Difference Between a Co-Buyer vs. Cosigner on a Car Loan

Discover if a co-buyer or a co-signer is right for your loan.

Nothing puts a damper on car shopping like being turned down for an auto loan, but that doesn’t mean you don’t have other options. But some options, like charging a hefty down payment to a credit card or paying exorbitant interest to a buy-here, pay-here dealer, can make a difficult financial situation worse. A better choice is to find a co-buyer — aka co-borrower — or a cosigner: Either one can help strengthen your loan application.

Here’s what you need to know about the difference between a co-buyer versus a cosigner, so you can decide the best way to get approved for a car loan.

What Is a Co-Borrower?

A co-borrower is a co-buyer who serves as a co-applicant on a car loan. “A co-borrower is basically an equal buyer of the car,” said Korey Adekoya, business development manager at Shabana Motors in Houston. “That means they receive all of the benefits of and responsibilities of car ownership. They have the same rights to use the vehicle, but they’re also the on the hook for payment of the loan.”

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As partners in the purchase, both co-borrowers sign all the documents associated with the loan and the sale. These typically include a sales contract, finance agreement contract, car title and car registration.

What Is a Joint Applicant?

Joint applicants are co-buyers who apply together for a loan on a car they’ll own together.  The lender looks at the joint applicants’ combined financial and credit information and treats the applicants as a single borrower. With a joint applicant, you can increase the amount of available income to repay the loan and improve the debt-to-income ratio.

Find Out: Who Looks at Credit Scores?

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What is a Cosigner?

A cosigner lends their good credit to the primary signer on a car loan, guaranteeing the lender or creditor that they’ll pay if the borrower doesn’t. The cosigner guarantees the debt and can be legally responsible for making car payments, plus late fees or collection charges if the borrower defaults on the loan.

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Does a Cosigner Own the Car?

Unlike a co-buyer, a cosigner has no ownership rights to the car. “They have to take the risk, but they’re not receiving any of the benefits,” Adekoya said.

Does the Co-Buyer or Cosigner Need Insurance?

Insurance requirements vary by state and insurance company. In some cases, the lender might require that both cosigners and co-borrowers be listed on the auto insurance policy, said Certified Financial Planner Joel Ohman, founder of Car Insurance Comparison.

But even if the lender doesn’t require the cosigner to be on the auto insurance policy, it’s probably the best idea. A cosigner should be listed on the primary signer’s policy as a driver, and perhaps as a named insured, said Charlotte Burr, owner of the AZ Insurance Team in Tempe, Ariz.

Co-buyers have different insurance requirements than cosigners. They should be listed on the policy that has the financed vehicle insured even if they live in separate households, Burr said.

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Co-Borrower vs. Cosigner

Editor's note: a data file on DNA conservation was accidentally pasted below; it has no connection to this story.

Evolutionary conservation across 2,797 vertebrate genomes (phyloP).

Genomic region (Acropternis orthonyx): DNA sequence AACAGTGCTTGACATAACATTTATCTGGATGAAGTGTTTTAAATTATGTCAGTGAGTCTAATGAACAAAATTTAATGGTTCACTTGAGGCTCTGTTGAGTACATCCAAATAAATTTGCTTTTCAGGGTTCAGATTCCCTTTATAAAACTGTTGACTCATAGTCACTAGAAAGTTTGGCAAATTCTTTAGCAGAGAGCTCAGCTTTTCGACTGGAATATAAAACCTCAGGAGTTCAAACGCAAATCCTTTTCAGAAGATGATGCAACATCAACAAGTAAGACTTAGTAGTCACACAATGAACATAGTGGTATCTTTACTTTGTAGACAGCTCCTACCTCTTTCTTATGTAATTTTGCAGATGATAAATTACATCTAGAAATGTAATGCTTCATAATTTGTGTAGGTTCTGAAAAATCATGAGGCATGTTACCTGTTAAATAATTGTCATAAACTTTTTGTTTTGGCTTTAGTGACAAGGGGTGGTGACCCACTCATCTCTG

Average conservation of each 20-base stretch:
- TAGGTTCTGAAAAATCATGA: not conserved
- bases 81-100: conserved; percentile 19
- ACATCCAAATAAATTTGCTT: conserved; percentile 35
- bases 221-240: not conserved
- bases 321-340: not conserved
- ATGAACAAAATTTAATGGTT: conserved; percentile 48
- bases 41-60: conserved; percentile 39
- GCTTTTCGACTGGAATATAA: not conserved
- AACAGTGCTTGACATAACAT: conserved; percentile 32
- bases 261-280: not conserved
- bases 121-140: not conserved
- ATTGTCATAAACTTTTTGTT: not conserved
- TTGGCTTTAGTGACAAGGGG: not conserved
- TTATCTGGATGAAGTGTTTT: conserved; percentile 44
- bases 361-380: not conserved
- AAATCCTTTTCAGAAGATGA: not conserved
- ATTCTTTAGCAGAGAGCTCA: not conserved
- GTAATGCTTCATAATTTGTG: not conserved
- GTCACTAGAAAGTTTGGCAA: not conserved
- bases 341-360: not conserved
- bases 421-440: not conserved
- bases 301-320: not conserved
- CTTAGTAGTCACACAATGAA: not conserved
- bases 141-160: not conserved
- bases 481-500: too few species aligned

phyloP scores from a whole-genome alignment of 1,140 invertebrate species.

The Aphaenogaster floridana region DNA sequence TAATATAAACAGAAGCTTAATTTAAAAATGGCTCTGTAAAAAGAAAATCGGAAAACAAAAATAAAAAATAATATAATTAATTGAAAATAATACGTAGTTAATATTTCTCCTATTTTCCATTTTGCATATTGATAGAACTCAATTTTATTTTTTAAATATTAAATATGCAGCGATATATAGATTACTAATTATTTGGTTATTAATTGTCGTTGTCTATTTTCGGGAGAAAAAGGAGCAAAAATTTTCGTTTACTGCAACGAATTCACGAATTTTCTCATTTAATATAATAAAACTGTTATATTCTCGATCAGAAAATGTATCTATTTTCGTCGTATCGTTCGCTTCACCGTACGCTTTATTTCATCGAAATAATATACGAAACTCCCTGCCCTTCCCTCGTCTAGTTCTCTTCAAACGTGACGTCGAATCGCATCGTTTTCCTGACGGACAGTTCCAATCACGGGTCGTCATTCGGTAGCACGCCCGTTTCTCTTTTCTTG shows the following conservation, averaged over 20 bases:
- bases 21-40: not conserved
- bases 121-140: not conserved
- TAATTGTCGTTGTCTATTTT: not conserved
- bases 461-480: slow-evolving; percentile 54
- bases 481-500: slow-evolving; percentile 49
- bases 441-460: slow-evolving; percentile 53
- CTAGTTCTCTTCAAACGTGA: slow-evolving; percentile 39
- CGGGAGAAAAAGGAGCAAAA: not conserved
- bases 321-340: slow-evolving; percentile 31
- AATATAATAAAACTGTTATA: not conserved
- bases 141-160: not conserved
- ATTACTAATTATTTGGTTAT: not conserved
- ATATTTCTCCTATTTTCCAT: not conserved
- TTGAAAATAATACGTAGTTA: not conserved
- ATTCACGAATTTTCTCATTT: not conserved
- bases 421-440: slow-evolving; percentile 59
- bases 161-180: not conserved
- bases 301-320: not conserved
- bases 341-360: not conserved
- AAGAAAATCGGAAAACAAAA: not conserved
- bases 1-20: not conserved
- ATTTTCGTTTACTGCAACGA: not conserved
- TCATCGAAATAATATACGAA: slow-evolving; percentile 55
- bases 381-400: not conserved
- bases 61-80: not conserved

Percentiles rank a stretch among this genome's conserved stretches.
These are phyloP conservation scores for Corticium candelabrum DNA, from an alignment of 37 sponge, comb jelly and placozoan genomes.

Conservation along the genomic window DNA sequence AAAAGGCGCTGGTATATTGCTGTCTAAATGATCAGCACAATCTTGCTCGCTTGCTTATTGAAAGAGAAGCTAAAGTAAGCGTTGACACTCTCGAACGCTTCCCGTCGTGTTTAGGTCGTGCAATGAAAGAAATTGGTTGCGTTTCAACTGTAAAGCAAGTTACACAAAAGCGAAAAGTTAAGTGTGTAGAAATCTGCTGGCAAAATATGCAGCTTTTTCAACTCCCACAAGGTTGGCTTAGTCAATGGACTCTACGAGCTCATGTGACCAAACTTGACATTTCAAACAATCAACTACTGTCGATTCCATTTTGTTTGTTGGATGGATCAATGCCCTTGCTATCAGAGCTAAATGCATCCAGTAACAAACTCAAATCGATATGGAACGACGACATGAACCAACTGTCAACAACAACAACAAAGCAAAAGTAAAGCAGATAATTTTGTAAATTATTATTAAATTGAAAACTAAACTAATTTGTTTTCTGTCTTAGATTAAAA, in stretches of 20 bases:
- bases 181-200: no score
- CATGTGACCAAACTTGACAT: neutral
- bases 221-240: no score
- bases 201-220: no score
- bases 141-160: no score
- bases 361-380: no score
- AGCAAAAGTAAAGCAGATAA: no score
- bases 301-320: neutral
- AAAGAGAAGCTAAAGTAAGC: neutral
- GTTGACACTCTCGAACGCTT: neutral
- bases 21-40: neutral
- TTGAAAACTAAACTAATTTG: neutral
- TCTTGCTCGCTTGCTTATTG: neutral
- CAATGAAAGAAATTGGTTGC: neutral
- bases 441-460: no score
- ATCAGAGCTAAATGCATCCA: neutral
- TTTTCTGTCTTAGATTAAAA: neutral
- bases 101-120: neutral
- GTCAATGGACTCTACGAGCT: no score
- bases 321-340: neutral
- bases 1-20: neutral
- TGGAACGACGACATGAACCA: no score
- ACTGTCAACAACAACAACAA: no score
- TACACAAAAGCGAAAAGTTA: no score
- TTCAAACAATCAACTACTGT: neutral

Whether you’re better off with a cosigner or a co-buyer — aka co-borrower — depends on your plans for the car and the risk tolerance of the individual you ask to cosign your application or apply jointly with you.

Having a co-buyer works more in your favor in terms of financing because you get the full power of the co-buyer’s income and good credit. But the boost in borrowing power comes at a price, especially if the co-buyer is someone other than your spouse. The co-buyer’s rights to the vehicle allow the co-buyer to take possession of the car if you fail to pay — and even if you don’t, because you’re equal owners — and you’ll need the co-buyer’s permission to sell the car later.

A cosigner has no ownership rights but might be harder to find. In addition to being responsible for the loan balance and fees, creditors can come after the cosigner without trying to collect from you first, possibly subjecting the cosigner to wage garnishment and lawsuit — and your default might land on their credit report. That’s a high price to pay, considering the cosigner can’t take possession of the car like a co-buyer can.

Whichever you choose, getting help with financing can help to improve your credit. You and your co-buyer or cosigner will be equally responsible for repaying the loan, and the payment history will appear on both of your credit reports, according to information on the Experian website. Making your payments on time is a great way to show appreciation for the person who helped you buy your car and ensure that when you’re ready to trade it in, you’ll qualify for financing on your own.

Keep Reading: 30 Biggest Do’s and Don’ts When Buying a Car

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About the Author

Daria Uhlig

Daria Uhlig is a personal finance, real estate and travel writer and editor with over 25 years of editorial experience. Her work has been featured on The Motley Fool, MSN, AOL, Yahoo! Finance, CNBC and USA Today. Daria studied journalism at the County College of Morris and earned a degree in communications at Centenary University, both in New Jersey.

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